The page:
Geoffrey A. Ozin: Artificial Photosynthesis – Solar Fuels from the Sun not Fossil Fuels from the Earth

Brunner Lecture Theatre, Wednesday, January 22, 3:00 pm
Artificial Photosynthesis – Solar Fuels from the Sun not Fossil Fuels from the Earth

Geoffrey A. Ozin, Chemistry Department, University of Toronto

The Intergovernmental Panel on Climate Change reported in October 2013 that it is 95% certain humans are the cause of anthropogenic climate change from carbon dioxide greenhouse gas emitted into the atmosphere. It is now more urgent than ever before that government, industry and business stakeholders around the world invest in long-term research on artificial photosynthesis the aim of which is to discover materials that can harness solar energy and transform carbon dioxide into an energy rich fuel, mimicking the way photosynthetic organisms harvest sunlight and capture carbon dioxide to drive life-sustaining biochemical processes. This paradigm of utilizing carbon dioxide as a source of fuel rather than treating it as a waste product, promises a new era of sustainability by gifting humanity with an unlimited supply of carbon neutral solar fuels from the sun rather than depleting the finite source of legacy fossil fuels from the earth and replacing them with increasing amounts of greenhouse gas in the atmosphere.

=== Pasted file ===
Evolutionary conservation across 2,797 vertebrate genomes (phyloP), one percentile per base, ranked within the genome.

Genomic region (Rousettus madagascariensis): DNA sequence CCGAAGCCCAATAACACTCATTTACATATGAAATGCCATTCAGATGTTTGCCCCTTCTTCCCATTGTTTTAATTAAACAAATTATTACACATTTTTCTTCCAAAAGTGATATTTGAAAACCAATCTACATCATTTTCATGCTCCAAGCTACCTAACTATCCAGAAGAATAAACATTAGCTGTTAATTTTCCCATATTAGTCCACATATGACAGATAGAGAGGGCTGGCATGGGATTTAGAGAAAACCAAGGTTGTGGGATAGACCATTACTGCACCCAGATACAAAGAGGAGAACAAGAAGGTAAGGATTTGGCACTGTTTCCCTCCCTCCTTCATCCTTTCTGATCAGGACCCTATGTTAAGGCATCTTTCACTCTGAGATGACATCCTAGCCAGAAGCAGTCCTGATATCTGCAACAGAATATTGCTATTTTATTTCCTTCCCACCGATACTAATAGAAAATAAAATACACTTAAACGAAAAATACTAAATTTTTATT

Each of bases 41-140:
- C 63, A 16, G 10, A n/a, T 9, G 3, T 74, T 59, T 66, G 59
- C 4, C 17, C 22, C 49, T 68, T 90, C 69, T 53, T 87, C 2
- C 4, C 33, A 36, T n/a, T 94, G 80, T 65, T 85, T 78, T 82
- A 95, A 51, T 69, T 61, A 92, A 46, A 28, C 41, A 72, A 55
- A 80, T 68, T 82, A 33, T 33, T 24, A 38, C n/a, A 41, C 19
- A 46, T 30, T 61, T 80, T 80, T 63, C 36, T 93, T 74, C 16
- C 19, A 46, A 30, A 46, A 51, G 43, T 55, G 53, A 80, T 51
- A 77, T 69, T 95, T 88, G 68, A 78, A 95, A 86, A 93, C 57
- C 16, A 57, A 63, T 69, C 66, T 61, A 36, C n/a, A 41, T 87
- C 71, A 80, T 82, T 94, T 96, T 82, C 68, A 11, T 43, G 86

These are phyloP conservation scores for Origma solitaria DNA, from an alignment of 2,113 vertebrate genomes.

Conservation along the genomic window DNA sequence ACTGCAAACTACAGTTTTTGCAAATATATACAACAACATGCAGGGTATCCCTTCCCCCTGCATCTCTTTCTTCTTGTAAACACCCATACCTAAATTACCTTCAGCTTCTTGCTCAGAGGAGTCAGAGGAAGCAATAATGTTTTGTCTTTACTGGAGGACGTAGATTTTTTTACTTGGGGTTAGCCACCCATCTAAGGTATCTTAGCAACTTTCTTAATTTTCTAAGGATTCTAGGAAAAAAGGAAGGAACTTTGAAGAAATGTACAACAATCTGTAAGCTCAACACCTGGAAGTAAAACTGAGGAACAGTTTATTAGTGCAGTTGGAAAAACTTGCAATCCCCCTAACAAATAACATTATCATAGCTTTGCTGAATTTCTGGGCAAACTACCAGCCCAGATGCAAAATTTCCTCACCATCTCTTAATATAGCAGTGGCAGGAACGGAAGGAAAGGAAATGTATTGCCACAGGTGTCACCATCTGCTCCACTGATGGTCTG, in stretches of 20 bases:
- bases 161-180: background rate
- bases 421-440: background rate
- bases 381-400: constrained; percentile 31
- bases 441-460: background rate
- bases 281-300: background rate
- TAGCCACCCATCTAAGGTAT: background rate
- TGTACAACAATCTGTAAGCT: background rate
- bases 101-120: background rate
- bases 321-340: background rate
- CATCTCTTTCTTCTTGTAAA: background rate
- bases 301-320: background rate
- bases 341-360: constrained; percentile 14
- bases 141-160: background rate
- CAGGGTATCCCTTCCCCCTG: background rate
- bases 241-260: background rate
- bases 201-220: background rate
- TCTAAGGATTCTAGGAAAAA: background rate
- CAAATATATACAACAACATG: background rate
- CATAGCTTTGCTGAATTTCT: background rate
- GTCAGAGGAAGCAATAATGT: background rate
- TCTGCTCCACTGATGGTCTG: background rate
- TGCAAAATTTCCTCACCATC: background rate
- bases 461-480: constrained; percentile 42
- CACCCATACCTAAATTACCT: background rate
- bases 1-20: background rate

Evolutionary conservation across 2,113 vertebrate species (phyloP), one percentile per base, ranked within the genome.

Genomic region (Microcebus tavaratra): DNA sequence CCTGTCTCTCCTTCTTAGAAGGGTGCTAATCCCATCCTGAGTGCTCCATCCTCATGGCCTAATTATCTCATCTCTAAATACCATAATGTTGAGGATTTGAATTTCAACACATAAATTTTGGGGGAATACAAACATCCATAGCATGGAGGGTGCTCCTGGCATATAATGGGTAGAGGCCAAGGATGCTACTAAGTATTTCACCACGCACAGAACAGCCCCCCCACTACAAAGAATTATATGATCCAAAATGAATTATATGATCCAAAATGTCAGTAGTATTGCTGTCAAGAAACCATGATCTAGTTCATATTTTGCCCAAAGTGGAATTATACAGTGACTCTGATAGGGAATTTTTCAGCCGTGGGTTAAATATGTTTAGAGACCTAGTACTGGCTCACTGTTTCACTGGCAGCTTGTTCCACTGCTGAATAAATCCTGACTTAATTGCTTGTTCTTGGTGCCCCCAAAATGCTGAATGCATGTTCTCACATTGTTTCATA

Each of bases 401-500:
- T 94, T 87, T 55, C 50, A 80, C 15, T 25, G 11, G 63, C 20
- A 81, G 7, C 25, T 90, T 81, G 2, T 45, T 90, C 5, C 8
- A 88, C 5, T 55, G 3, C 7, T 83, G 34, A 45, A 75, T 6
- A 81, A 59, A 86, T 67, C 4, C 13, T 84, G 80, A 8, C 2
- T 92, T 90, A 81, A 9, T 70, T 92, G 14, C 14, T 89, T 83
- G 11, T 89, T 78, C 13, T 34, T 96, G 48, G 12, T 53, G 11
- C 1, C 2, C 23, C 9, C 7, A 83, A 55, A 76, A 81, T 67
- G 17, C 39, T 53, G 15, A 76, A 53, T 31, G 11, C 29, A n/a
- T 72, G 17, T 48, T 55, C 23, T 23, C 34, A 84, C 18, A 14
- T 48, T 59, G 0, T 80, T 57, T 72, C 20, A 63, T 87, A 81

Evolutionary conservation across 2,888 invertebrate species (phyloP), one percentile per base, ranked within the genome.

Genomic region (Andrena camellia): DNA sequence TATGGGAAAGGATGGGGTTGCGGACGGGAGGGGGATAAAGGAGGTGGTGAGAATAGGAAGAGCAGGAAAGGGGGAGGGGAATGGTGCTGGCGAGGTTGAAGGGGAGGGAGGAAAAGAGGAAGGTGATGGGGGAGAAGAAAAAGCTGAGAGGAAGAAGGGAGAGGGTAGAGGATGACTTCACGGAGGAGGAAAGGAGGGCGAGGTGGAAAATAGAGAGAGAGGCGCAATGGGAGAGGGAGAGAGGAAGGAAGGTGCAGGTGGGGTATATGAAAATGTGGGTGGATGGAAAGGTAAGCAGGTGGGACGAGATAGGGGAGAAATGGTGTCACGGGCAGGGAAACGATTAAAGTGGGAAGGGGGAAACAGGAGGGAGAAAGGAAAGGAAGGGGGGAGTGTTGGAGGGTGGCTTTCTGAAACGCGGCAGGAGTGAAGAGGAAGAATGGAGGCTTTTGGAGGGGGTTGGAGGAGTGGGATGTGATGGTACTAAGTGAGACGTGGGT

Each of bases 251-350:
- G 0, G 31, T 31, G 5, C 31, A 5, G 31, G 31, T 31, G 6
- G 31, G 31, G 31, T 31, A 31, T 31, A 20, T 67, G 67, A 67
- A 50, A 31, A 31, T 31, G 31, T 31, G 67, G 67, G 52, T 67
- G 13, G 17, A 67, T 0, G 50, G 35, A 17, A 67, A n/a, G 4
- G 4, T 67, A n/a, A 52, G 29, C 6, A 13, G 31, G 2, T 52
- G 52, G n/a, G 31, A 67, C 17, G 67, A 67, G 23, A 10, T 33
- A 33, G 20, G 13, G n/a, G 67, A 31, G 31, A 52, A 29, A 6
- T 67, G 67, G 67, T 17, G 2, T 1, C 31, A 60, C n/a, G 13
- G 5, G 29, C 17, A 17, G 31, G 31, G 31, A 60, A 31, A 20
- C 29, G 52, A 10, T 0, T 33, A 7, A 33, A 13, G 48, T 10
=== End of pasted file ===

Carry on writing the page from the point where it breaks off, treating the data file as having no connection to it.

Geoffrey OzinGeoffrey Ozin studied at King’s College London and Oriel College Oxford University, before completing an ICI Postdoctoral Fellowship at Southampton University. Currently he is the Tier 1 Canada Research Chair in Materials Chemistry and Nanochemistry and Distinguished University Professor at the University of Toronto. Internationally he is Distinguished Research Professor at Karlsruhe Institute of Technology (KIT) and Global Chair at the University of Bath. He is renowned for pioneering research and teaching accomplishments in nanochemistry that defined, established and popularized this rapidly expanding trans-disciplinary field, a cornerstone of modern chemistry and a foundation for innovative nanotechnology in materials science, engineering and medicine

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